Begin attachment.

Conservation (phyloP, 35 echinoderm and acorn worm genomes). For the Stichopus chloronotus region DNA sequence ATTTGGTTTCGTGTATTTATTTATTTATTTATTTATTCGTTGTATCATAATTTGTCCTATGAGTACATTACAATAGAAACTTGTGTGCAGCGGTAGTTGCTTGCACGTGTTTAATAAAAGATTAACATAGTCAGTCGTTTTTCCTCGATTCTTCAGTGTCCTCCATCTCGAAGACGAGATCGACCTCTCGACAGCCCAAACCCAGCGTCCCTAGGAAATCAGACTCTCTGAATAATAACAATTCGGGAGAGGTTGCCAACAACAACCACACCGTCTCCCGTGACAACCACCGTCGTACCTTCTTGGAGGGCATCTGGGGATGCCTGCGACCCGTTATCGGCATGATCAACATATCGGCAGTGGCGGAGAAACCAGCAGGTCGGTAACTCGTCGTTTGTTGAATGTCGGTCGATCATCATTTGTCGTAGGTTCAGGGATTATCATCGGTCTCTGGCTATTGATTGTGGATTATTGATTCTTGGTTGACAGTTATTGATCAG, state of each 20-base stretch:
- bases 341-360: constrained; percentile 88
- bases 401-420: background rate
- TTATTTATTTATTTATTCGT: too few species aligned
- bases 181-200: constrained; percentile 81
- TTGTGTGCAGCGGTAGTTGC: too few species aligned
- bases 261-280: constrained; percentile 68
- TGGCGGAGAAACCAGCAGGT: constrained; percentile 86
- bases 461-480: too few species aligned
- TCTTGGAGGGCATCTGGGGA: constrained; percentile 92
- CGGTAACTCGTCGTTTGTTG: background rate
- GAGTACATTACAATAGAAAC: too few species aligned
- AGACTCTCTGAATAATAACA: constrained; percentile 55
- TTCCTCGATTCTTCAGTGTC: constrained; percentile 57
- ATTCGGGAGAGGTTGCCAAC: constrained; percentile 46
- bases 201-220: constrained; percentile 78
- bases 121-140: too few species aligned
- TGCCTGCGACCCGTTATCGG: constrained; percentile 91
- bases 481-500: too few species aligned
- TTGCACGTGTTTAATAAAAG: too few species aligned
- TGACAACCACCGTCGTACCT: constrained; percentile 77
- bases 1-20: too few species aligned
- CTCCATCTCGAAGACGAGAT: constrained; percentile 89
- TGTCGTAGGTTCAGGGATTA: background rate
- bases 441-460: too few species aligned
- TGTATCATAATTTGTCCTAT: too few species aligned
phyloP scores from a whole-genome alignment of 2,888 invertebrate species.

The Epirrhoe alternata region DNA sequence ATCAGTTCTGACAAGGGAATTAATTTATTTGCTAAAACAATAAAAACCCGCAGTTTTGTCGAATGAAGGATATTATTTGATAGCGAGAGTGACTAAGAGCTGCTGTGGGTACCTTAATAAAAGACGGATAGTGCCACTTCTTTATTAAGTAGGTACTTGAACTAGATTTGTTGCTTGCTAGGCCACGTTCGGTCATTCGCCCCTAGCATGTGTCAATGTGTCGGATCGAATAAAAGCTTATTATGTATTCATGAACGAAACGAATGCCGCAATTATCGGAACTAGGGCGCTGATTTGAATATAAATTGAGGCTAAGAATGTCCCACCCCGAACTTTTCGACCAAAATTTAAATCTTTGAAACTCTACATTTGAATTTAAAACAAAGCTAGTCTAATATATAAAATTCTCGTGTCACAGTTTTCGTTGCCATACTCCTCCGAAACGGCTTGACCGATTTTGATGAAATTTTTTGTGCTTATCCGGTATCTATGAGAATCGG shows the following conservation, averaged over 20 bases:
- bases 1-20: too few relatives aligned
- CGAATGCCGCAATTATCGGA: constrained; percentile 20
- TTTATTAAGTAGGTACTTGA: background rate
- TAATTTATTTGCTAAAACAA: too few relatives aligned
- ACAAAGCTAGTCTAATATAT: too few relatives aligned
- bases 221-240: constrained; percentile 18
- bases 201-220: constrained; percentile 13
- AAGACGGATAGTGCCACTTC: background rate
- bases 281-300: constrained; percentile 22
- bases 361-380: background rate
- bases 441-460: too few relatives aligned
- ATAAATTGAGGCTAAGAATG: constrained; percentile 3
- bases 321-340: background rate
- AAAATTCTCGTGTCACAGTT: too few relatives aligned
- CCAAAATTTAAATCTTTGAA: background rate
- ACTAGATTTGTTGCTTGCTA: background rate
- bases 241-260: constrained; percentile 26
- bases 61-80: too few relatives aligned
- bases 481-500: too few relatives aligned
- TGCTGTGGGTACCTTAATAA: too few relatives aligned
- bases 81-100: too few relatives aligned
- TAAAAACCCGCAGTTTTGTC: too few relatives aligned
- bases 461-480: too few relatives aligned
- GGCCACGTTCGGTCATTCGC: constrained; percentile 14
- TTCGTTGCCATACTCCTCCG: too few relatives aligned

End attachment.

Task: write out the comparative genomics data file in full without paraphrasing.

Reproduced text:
Conservation (phyloP, 35 echinoderm and acorn worm genomes). For the Stichopus chloronotus region DNA sequence ATTTGGTTTCGTGTATTTATTTATTTATTTATTTATTCGTTGTATCATAATTTGTCCTATGAGTACATTACAATAGAAACTTGTGTGCAGCGGTAGTTGCTTGCACGTGTTTAATAAAAGATTAACATAGTCAGTCGTTTTTCCTCGATTCTTCAGTGTCCTCCATCTCGAAGACGAGATCGACCTCTCGACAGCCCAAACCCAGCGTCCCTAGGAAATCAGACTCTCTGAATAATAACAATTCGGGAGAGGTTGCCAACAACAACCACACCGTCTCCCGTGACAACCACCGTCGTACCTTCTTGGAGGGCATCTGGGGATGCCTGCGACCCGTTATCGGCATGATCAACATATCGGCAGTGGCGGAGAAACCAGCAGGTCGGTAACTCGTCGTTTGTTGAATGTCGGTCGATCATCATTTGTCGTAGGTTCAGGGATTATCATCGGTCTCTGGCTATTGATTGTGGATTATTGATTCTTGGTTGACAGTTATTGATCAG, state of each 20-base stretch:
- bases 341-360: constrained; percentile 88
- bases 401-420: background rate
- TTATTTATTTATTTATTCGT: too few species aligned
- bases 181-200: constrained; percentile 81
- TTGTGTGCAGCGGTAGTTGC: too few species aligned
- bases 261-280: constrained; percentile 68
- TGGCGGAGAAACCAGCAGGT: constrained; percentile 86
- bases 461-480: too few species aligned
- TCTTGGAGGGCATCTGGGGA: constrained; percentile 92
- CGGTAACTCGTCGTTTGTTG: background rate
- GAGTACATTACAATAGAAAC: too few species aligned
- AGACTCTCTGAATAATAACA: constrained; percentile 55
- TTCCTCGATTCTTCAGTGTC: constrained; percentile 57
- ATTCGGGAGAGGTTGCCAAC: constrained; percentile 46
- bases 201-220: constrained; percentile 78
- bases 121-140: too few species aligned
- TGCCTGCGACCCGTTATCGG: constrained; percentile 91
- bases 481-500: too few species aligned
- TTGCACGTGTTTAATAAAAG: too few species aligned
- TGACAACCACCGTCGTACCT: constrained; percentile 77
- bases 1-20: too few species aligned
- CTCCATCTCGAAGACGAGAT: constrained; percentile 89
- TGTCGTAGGTTCAGGGATTA: background rate
- bases 441-460: too few species aligned
- TGTATCATAATTTGTCCTAT: too few species aligned
phyloP scores from a whole-genome alignment of 2,888 invertebrate species.

The Epirrhoe alternata region DNA sequence ATCAGTTCTGACAAGGGAATTAATTTATTTGCTAAAACAATAAAAACCCGCAGTTTTGTCGAATGAAGGATATTATTTGATAGCGAGAGTGACTAAGAGCTGCTGTGGGTACCTTAATAAAAGACGGATAGTGCCACTTCTTTATTAAGTAGGTACTTGAACTAGATTTGTTGCTTGCTAGGCCACGTTCGGTCATTCGCCCCTAGCATGTGTCAATGTGTCGGATCGAATAAAAGCTTATTATGTATTCATGAACGAAACGAATGCCGCAATTATCGGAACTAGGGCGCTGATTTGAATATAAATTGAGGCTAAGAATGTCCCACCCCGAACTTTTCGACCAAAATTTAAATCTTTGAAACTCTACATTTGAATTTAAAACAAAGCTAGTCTAATATATAAAATTCTCGTGTCACAGTTTTCGTTGCCATACTCCTCCGAAACGGCTTGACCGATTTTGATGAAATTTTTTGTGCTTATCCGGTATCTATGAGAATCGG shows the following conservation, averaged over 20 bases:
- bases 1-20: too few relatives aligned
- CGAATGCCGCAATTATCGGA: constrained; percentile 20
- TTTATTAAGTAGGTACTTGA: background rate
- TAATTTATTTGCTAAAACAA: too few relatives aligned
- ACAAAGCTAGTCTAATATAT: too few relatives aligned
- bases 221-240: constrained; percentile 18
- bases 201-220: constrained; percentile 13
- AAGACGGATAGTGCCACTTC: background rate
- bases 281-300: constrained; percentile 22
- bases 361-380: background rate
- bases 441-460: too few relatives aligned
- ATAAATTGAGGCTAAGAATG: constrained; percentile 3
- bases 321-340: background rate
- AAAATTCTCGTGTCACAGTT: too few relatives aligned
- CCAAAATTTAAATCTTTGAA: background rate
- ACTAGATTTGTTGCTTGCTA: background rate
- bases 241-260: constrained; percentile 26
- bases 61-80: too few relatives aligned
- bases 481-500: too few relatives aligned
- TGCTGTGGGTACCTTAATAA: too few relatives aligned
- bases 81-100: too few relatives aligned
- TAAAAACCCGCAGTTTTGTC: too few relatives aligned
- bases 461-480: too few relatives aligned
- GGCCACGTTCGGTCATTCGC: constrained; percentile 14
- TTCGTTGCCATACTCCTCCG: too few relatives aligned